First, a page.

to Article 18 clarify that Special Funds can be used in recipient countries and
potential recipient countries.
Stage 3 – The final stage requires the acceptance of the proposed
amendments to Article 1 by all member countries. The proposed amendment to
Article 1 expands the scope of the Agreement to include ‘countries of the
Southern and Eastern Mediterranean’. This will allow countries in the new
region to become fully fledged countries of operation and recipients of the
Bank’s capital resources.
Potential countries of operation from the new region in the foreseeable
future are Egypt, Morocco, Jordan and Tunisia. Egypt and Morocco have been
members of the Bank since 1991. However, as ‘non-operational’ countries (that
is, outside the current scope of Article 1), they have not been eligible for
the Bank’s lending. The Executive Director who represents Australia on the
Bank’s Board of Directors also represents Egypt. Jordan and Tunisia became
members of the Bank in December 2011.
Overview and national interest summary
The Government assesses that it is in Australia’s national interest to accept
the proposed amendments to allow the Bank to extend its operations to eligible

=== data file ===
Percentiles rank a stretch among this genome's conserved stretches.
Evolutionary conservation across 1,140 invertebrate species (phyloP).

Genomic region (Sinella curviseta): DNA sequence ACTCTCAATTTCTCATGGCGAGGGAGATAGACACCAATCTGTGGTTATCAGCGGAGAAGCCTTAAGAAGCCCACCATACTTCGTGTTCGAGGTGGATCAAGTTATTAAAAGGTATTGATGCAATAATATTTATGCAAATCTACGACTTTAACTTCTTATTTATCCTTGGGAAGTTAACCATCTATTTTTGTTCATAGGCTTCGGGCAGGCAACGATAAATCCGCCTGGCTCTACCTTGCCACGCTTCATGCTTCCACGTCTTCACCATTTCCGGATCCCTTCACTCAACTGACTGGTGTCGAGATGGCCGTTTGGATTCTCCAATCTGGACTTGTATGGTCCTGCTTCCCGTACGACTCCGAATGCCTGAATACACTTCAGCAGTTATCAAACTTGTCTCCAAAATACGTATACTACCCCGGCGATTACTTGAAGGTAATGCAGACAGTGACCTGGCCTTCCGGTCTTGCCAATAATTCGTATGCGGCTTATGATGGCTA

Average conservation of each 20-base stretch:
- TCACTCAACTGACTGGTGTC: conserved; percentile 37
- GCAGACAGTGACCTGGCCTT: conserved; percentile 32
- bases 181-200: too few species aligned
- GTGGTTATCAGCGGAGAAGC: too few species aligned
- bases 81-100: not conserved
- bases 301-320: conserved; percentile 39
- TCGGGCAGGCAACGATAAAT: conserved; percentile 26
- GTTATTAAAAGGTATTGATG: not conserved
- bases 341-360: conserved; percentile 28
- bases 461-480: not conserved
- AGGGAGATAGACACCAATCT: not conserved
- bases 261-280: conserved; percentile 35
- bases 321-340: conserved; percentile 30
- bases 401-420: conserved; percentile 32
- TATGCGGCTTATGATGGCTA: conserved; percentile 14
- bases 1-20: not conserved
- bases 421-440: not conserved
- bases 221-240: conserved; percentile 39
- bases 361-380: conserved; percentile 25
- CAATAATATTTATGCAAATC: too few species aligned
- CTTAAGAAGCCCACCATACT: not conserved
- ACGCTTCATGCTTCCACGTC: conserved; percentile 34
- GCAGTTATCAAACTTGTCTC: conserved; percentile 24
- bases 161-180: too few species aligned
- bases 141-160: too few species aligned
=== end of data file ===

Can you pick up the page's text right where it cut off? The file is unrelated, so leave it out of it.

countries in the Southern and Eastern Mediterranean and thus support their
transition to democracy. Egypt, Morocco, Jordan and Tunisia have taken steps so
that they may potentially benefit from the Bank’s expansion. The Bank is
well-placed to support countries that are transitioning towards open and
democratic market economies. Through its role in supporting private sector
activity, the Bank can potentially add value to the work of other multilateral
banks and donors operating in the region. The proposed amendments do not impose
any obligatory costs on Australia, although Australia has already made a
voluntary contribution to Cooperation Funds.
There is also a foreign policy imperative in supporting these
amendments. The Treasury explained:
...full acceptance by all member countries will benefit those
countries in the southern and eastern Mediterranean, which in turn will
contribute to development and stability in an area of high geopolitical
importance... I note that the expansion to the bank is strongly supported by a
range of other members, including the US and Europe, and that those countries
are vigorously pursuing its implementation.
Reasons for Australia to take the proposed treaty action
Advantages of the proposed treaty action
Australia supports the expansion of the Bank’s activities to the
Southern and Eastern Mediterranean. It reflects positively on Australia to be a
member of such a well functioning and useful organisation.
Acceptance of the proposed amendments would also be consistent with Australia’s
G20 commitment to encourage Multilateral Development Banks to play an enhanced
role in addressing global financial challenges.